That’s how our relationship developed and we became very close personal friends. There was a little group of Cathal’s friends that I was introduced to. He knew my family from way back. His sister Fionnuala was an actress and was a friend of my parents (Cyril Cusack and Maureen Kiely) who were actors and Grania, another sister, was in the film business.
He had been persuaded by his good friend Dick Hill, who was Controller of RTÉ 2, to come back to present a series on the Irish who made wine in France, ‘The Wine Geese’. Gradually he came back and he finally finished in Aughinish Alumina and worked with me on two series of ‘Thou Shalt Not Kill’ and they were hugely successful, largely due to him.
He just had this extraordinary ability to communicate. First of all he had a great curiosity. Then he had this beautiful voice, a Dublin accent that spoke of a particular period. He was warm, engaging and he loved the English language and wrote it beautifully. He embraced his audience and they went with him. He was an old seducer really.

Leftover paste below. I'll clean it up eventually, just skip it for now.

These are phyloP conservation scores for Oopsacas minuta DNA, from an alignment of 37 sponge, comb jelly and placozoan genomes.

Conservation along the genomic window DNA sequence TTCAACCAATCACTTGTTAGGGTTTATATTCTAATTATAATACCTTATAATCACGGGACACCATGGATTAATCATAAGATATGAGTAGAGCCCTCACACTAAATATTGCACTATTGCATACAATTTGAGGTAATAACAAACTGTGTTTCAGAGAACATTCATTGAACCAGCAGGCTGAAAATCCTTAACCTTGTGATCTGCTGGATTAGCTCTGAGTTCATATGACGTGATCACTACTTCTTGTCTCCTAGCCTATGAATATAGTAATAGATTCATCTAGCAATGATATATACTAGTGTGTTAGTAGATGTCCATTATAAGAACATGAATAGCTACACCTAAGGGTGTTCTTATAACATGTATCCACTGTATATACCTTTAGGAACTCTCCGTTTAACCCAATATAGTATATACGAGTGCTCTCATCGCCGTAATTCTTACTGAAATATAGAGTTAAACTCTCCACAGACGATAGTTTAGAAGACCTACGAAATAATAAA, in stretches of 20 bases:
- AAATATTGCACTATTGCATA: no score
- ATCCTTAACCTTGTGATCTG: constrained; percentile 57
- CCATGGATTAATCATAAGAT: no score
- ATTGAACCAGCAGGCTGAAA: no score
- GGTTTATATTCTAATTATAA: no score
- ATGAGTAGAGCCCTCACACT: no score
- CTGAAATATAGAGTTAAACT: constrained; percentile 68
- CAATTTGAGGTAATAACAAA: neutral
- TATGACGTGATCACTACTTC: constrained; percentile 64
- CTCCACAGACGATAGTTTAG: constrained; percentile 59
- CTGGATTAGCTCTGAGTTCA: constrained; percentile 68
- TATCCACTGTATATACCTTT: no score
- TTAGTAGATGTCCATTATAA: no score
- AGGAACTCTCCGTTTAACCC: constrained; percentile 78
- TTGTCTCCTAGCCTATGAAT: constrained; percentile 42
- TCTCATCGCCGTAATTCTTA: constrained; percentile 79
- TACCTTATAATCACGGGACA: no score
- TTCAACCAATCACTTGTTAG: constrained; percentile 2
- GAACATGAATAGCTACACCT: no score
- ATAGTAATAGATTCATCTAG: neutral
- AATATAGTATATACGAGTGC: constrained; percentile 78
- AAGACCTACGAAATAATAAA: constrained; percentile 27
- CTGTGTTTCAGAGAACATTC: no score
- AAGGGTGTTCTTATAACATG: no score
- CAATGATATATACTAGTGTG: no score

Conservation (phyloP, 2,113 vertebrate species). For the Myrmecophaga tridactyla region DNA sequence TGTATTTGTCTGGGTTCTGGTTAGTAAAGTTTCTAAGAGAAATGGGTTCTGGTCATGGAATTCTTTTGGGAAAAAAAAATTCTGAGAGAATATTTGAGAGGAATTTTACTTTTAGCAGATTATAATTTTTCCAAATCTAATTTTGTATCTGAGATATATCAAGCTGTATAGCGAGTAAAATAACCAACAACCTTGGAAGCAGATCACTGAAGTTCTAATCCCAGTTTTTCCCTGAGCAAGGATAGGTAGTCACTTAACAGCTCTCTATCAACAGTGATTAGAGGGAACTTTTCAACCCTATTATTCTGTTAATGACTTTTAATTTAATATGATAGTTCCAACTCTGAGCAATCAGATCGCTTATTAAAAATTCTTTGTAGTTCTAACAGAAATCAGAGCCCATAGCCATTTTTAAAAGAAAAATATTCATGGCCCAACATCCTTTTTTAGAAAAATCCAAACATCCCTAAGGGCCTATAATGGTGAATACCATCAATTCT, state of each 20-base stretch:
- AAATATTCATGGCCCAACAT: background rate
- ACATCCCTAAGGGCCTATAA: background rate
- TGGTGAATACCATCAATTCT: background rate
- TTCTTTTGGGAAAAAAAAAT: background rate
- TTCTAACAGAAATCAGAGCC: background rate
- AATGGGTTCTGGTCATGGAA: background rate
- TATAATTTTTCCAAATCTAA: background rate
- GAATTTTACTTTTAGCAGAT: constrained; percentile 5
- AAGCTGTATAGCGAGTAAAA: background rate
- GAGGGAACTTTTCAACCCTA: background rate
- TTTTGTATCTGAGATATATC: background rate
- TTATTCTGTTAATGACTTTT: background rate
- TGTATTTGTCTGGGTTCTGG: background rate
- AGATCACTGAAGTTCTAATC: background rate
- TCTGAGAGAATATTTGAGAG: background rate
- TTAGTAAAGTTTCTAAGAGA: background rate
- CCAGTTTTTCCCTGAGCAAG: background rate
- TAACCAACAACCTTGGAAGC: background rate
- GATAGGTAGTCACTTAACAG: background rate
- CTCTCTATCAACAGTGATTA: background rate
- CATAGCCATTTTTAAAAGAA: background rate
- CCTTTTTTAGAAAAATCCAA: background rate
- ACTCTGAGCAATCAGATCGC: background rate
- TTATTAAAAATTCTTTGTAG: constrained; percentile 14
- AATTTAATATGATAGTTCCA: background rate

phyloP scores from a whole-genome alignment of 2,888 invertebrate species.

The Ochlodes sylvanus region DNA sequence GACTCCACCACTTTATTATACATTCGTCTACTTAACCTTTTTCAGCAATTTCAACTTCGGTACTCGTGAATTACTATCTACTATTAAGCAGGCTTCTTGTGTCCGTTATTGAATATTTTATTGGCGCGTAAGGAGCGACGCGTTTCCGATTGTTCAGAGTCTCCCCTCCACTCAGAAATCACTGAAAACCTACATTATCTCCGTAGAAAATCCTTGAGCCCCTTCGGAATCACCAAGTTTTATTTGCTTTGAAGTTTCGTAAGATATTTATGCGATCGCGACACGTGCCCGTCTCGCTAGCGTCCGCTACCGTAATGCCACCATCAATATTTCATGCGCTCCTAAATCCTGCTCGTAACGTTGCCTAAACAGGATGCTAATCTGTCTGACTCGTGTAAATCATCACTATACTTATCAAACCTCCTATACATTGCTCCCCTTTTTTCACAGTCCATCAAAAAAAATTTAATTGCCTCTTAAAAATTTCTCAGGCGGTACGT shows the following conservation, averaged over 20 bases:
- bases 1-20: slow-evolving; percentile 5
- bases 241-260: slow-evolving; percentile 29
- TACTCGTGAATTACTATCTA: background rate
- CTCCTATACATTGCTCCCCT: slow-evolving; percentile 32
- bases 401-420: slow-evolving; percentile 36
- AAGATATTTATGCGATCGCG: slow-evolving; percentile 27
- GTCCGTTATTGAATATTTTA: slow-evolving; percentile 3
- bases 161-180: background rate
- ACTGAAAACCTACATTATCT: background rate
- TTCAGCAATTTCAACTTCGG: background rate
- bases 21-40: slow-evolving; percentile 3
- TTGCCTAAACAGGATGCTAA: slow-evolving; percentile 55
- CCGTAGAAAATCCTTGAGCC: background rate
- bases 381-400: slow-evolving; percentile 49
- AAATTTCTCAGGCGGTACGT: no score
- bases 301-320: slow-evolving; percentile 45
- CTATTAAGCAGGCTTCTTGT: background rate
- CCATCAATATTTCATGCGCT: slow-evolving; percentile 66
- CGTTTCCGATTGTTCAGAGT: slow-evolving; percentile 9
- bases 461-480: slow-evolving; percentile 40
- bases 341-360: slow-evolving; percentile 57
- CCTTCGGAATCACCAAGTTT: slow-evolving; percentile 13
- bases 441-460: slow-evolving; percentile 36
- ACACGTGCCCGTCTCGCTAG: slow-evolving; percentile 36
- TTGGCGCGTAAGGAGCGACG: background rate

JB: Do we see that kind of broadcaster anymore?
PC: No we don’t. Cathal was an extraordinary personality, a huge presence. But for him the most important thing was telling the story and communicating. There was no hectoring, no self-promotion. He was very different from the kind of pampered presenters that we often see in broadcasting today who are primarily engaged in promoting themselves and not telling us about ourselves or reflecting who we are, which is what Cathal felt was the job of a reporter.
Terry Wogan referred to him as the greatest television journalist Ireland ever produced. I think the two great broadcasters that we have produced in Ireland are Cathal O’Shannon and Gay Byrne – both very different. Gay is able to elicit a story from people in a different way from Cathal but both had that extraordinary skill. He knew when to be quiet. They both had that extraordinary ability to listen.